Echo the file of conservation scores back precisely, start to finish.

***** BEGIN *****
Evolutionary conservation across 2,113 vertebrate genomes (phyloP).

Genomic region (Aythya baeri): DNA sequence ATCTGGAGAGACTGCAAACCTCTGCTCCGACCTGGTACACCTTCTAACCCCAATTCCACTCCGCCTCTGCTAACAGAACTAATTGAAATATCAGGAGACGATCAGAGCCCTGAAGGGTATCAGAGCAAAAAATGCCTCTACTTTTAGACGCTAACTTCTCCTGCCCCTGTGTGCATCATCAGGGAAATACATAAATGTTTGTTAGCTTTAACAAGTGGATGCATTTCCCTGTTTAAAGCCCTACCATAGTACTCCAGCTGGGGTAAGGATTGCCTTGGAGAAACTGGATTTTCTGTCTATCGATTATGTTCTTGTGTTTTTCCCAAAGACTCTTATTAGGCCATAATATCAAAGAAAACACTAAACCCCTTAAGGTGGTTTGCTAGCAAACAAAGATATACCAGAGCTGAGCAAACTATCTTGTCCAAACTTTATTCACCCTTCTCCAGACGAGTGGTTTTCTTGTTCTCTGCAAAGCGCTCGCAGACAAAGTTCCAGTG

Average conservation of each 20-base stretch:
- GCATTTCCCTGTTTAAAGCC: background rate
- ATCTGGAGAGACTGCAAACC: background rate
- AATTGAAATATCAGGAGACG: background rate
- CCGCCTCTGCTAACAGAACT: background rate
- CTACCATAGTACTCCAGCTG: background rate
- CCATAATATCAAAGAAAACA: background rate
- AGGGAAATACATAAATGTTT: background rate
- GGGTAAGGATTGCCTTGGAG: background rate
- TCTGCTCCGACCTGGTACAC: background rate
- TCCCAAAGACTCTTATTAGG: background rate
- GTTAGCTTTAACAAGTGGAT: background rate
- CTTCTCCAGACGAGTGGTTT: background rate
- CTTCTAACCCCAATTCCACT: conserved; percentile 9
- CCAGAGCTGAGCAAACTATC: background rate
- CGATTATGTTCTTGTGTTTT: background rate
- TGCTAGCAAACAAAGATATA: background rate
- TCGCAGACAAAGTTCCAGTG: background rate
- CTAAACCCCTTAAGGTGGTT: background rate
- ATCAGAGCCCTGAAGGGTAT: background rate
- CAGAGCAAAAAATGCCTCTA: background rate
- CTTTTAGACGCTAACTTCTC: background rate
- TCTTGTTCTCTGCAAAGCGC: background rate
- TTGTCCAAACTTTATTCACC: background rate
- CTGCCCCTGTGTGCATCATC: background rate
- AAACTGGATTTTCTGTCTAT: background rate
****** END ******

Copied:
Evolutionary conservation across 2,113 vertebrate genomes (phyloP).

Genomic region (Aythya baeri): DNA sequence ATCTGGAGAGACTGCAAACCTCTGCTCCGACCTGGTACACCTTCTAACCCCAATTCCACTCCGCCTCTGCTAACAGAACTAATTGAAATATCAGGAGACGATCAGAGCCCTGAAGGGTATCAGAGCAAAAAATGCCTCTACTTTTAGACGCTAACTTCTCCTGCCCCTGTGTGCATCATCAGGGAAATACATAAATGTTTGTTAGCTTTAACAAGTGGATGCATTTCCCTGTTTAAAGCCCTACCATAGTACTCCAGCTGGGGTAAGGATTGCCTTGGAGAAACTGGATTTTCTGTCTATCGATTATGTTCTTGTGTTTTTCCCAAAGACTCTTATTAGGCCATAATATCAAAGAAAACACTAAACCCCTTAAGGTGGTTTGCTAGCAAACAAAGATATACCAGAGCTGAGCAAACTATCTTGTCCAAACTTTATTCACCCTTCTCCAGACGAGTGGTTTTCTTGTTCTCTGCAAAGCGCTCGCAGACAAAGTTCCAGTG

Average conservation of each 20-base stretch:
- GCATTTCCCTGTTTAAAGCC: background rate
- ATCTGGAGAGACTGCAAACC: background rate
- AATTGAAATATCAGGAGACG: background rate
- CCGCCTCTGCTAACAGAACT: background rate
- CTACCATAGTACTCCAGCTG: background rate
- CCATAATATCAAAGAAAACA: background rate
- AGGGAAATACATAAATGTTT: background rate
- GGGTAAGGATTGCCTTGGAG: background rate
- TCTGCTCCGACCTGGTACAC: background rate
- TCCCAAAGACTCTTATTAGG: background rate
- GTTAGCTTTAACAAGTGGAT: background rate
- CTTCTCCAGACGAGTGGTTT: background rate
- CTTCTAACCCCAATTCCACT: conserved; percentile 9
- CCAGAGCTGAGCAAACTATC: background rate
- CGATTATGTTCTTGTGTTTT: background rate
- TGCTAGCAAACAAAGATATA: background rate
- TCGCAGACAAAGTTCCAGTG: background rate
- CTAAACCCCTTAAGGTGGTT: background rate
- ATCAGAGCCCTGAAGGGTAT: background rate
- CAGAGCAAAAAATGCCTCTA: background rate
- CTTTTAGACGCTAACTTCTC: background rate
- TCTTGTTCTCTGCAAAGCGC: background rate
- TTGTCCAAACTTTATTCACC: background rate
- CTGCCCCTGTGTGCATCATC: background rate
- AAACTGGATTTTCTGTCTAT: background rate